It is estimated that in Pakistan as a whole, 1.5 million jobs have been lost as a result of the pandemic. However, observers claim that this is an understatement. In Karachi there has been sacking of all industrial contract labour and domestic help (mainly women) have lost their jobs in a big way. This, along with inflation, has reduced food intake which, according to surveys, is resulting in children’s growth retardation.

The worst affected sector is education. University education is mostly online and manageable. School education is also online but the vast majority of students, especially the poor, study in government schools where there is no availability of computers or WiFi. A serious concern here is that if this issue is not resolved we will be producing a generation of illiterates.

There are a lot of other issues that are important. You cannot use transport with social distancing. Two persons can’t ride a bike either together whereas that is a requirement for many functions, including medicinal ones, that households have to perform. The government tried to implement these regulations but has completely failed to do so because of public pressure. There has been an un-estimated movement of people from the urban to the rural areas as a result of job loss. In certain rural areas, such as Tharparkar, no COVID cases have been registered and doctors claim that COVID does not exist in Tharparkar.

The points mentioned above raise many issues related to the location, size, and function of medical facilities and advisory centers at different locations. They also raise the issue of determining minimum number of square meters of livable space in a building per person and on this basis to determine densities per hectare. The maximum persons per toilet seat also needs to be determined and relevant changes made in building bye laws related to it. Places of gathering, recreation, and entertainment need to be created, also at a neighbourhood and settlement level and not only at the sector level as is the practice today. These spaces should be managed and maintained by the communities. A school and medical facilities mapping exercise should be undertaken so that they are at locations to which people can easily walk or cycle. Future planning must be pro-pedestrian, pro-street, pro-dissolved space, and pro-mixed land use, which is not so today.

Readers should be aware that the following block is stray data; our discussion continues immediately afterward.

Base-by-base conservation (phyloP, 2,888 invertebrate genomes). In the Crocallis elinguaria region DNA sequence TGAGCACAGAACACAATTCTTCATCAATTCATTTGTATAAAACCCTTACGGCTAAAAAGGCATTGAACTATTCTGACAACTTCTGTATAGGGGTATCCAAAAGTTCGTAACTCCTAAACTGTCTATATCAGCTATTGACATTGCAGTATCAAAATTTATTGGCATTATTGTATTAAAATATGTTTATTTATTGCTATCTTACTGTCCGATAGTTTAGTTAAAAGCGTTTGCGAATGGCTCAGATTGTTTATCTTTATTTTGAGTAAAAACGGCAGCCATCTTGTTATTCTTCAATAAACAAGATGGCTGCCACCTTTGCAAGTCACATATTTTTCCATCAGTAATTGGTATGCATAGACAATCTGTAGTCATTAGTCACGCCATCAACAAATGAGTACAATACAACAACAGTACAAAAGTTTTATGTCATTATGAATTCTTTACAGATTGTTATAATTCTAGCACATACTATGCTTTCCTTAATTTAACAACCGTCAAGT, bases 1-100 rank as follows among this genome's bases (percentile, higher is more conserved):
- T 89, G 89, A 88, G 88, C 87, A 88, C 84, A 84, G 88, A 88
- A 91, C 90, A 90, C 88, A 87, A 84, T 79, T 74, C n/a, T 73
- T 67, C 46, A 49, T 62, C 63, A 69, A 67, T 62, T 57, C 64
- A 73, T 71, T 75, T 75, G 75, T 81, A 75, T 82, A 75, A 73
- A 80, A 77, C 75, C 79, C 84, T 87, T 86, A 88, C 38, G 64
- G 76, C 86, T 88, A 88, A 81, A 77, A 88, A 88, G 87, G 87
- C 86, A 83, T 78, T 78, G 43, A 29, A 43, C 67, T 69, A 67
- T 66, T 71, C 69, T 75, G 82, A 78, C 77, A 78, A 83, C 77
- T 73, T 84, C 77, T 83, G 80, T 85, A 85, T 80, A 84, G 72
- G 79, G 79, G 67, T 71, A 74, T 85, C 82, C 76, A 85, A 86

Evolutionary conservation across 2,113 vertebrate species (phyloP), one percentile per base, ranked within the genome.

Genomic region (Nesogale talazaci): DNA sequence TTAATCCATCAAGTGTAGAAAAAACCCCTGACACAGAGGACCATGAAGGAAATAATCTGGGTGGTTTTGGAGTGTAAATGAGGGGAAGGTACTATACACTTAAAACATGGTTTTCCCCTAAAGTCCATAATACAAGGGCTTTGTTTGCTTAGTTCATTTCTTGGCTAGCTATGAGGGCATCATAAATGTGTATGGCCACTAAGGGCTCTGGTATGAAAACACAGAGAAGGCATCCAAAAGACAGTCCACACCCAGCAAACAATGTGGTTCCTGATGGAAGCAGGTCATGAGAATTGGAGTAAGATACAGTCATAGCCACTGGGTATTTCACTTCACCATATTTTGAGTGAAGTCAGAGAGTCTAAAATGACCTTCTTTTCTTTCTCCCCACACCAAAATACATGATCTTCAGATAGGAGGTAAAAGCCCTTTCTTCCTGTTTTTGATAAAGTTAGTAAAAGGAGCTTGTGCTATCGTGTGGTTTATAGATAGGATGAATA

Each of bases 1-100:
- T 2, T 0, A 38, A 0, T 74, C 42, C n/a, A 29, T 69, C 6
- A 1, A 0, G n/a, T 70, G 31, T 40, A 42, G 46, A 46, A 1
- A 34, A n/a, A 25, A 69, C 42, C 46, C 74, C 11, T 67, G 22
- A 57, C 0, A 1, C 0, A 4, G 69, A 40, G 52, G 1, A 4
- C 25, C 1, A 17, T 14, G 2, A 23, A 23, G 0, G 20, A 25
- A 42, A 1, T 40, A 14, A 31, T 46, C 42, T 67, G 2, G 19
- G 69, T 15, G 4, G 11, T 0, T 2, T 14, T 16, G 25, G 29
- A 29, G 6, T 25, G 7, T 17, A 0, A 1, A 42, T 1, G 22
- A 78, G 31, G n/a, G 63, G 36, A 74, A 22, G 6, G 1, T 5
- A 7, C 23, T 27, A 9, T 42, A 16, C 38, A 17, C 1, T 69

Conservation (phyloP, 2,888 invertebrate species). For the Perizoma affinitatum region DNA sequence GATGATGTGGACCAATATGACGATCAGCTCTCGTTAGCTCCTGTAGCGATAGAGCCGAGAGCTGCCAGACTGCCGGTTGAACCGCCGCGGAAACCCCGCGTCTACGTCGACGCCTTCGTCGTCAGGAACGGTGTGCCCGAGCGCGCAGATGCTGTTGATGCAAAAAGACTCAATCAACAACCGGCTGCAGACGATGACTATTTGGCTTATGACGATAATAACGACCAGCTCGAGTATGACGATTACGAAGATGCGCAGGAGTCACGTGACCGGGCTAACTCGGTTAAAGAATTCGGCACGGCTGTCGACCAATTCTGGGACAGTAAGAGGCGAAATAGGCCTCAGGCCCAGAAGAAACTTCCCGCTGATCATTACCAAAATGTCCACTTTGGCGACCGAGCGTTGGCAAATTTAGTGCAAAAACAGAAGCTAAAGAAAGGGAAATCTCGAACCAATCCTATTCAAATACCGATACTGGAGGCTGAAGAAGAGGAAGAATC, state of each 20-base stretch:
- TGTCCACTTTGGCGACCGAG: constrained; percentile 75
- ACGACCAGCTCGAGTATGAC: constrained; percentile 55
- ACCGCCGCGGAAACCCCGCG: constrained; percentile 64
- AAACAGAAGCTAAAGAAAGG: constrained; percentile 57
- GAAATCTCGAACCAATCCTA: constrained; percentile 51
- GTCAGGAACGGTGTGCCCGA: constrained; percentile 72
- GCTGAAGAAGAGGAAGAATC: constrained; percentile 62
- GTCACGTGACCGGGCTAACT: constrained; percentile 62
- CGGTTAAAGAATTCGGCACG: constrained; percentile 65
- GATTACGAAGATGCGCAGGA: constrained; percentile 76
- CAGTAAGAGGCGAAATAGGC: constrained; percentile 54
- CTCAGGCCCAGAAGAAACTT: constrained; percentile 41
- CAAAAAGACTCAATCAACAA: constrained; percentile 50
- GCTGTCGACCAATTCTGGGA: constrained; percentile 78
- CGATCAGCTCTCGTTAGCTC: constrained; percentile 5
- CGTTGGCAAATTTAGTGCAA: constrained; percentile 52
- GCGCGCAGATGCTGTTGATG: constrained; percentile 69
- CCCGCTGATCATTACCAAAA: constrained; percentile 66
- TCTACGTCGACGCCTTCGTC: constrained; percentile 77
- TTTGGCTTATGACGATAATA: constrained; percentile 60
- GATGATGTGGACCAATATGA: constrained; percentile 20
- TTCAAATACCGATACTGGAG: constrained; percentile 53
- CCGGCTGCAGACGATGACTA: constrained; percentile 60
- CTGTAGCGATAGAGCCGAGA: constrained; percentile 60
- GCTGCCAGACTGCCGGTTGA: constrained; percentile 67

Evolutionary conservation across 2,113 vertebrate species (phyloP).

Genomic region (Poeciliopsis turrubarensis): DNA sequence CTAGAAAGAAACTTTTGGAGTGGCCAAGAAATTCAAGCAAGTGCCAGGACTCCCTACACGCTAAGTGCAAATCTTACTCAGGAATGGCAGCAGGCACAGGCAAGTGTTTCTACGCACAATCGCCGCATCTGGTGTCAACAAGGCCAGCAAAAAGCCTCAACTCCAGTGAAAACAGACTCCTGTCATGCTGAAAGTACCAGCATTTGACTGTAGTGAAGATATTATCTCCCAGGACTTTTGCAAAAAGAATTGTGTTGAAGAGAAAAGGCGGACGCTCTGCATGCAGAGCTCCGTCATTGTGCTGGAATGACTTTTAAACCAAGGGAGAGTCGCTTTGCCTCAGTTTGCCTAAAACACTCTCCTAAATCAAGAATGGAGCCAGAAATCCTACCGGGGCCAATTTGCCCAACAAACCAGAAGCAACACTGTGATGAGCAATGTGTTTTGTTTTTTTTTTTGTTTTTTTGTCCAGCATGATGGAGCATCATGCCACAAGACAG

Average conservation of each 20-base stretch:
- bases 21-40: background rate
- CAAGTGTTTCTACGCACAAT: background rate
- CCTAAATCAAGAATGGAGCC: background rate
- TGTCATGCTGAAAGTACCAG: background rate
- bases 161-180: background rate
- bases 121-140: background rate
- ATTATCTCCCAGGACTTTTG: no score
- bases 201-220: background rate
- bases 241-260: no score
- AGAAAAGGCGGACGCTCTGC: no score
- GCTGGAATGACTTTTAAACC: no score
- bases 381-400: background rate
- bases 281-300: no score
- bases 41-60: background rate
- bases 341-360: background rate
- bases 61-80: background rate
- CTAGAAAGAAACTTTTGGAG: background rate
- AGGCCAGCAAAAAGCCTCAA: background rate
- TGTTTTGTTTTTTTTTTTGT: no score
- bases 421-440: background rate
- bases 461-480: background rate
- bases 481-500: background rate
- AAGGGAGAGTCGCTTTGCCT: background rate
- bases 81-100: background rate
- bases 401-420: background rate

There is general consensus that an effective union council is required for future planning and its implementation at the neighbourhood and community level. For this the Union Council has to be equipped in-house. It requires a trained architect, a quantity surveyor, and a researcher. All these functions can be performed by an architect with support of a research assistant. However, for this to happen you need an architect who has been trained to perform these functions through community involvement. You already have a Grade 16 bureaucrat appointed by the government as Secretary to the Union Council. He also needs to be trained, especially in matters related to land and appropriate community dialogue. The bureaucrats at the district level will also have to learn how to relate to an empowered Union Council.

For this purpose a Municipal Training Institute (MTI) was established in Karachi in the mid-70s. Its purpose was to carry out research and train all levels of urban development and management personnel in understanding and responding to the challenges that urbanization in Pakistan faces. In keeping with the elitist and fascist nature of politics at the height of the Afghan War, it was turned into a martial law court and ceased to exist. It has recently been revived but needs to be nurtured. The world and Pakistan has changed from a desire to establish a conventional welfare state to managing foreign funded infrastructure projects and private-public joint ventures. These concepts are little understood except at the highest levels. There decisions regarding them are taken. An important factor in all this has to be an understanding and its articulation by the Union Council on how all this affects the lives of the communities living in it. Tall order, but necessary.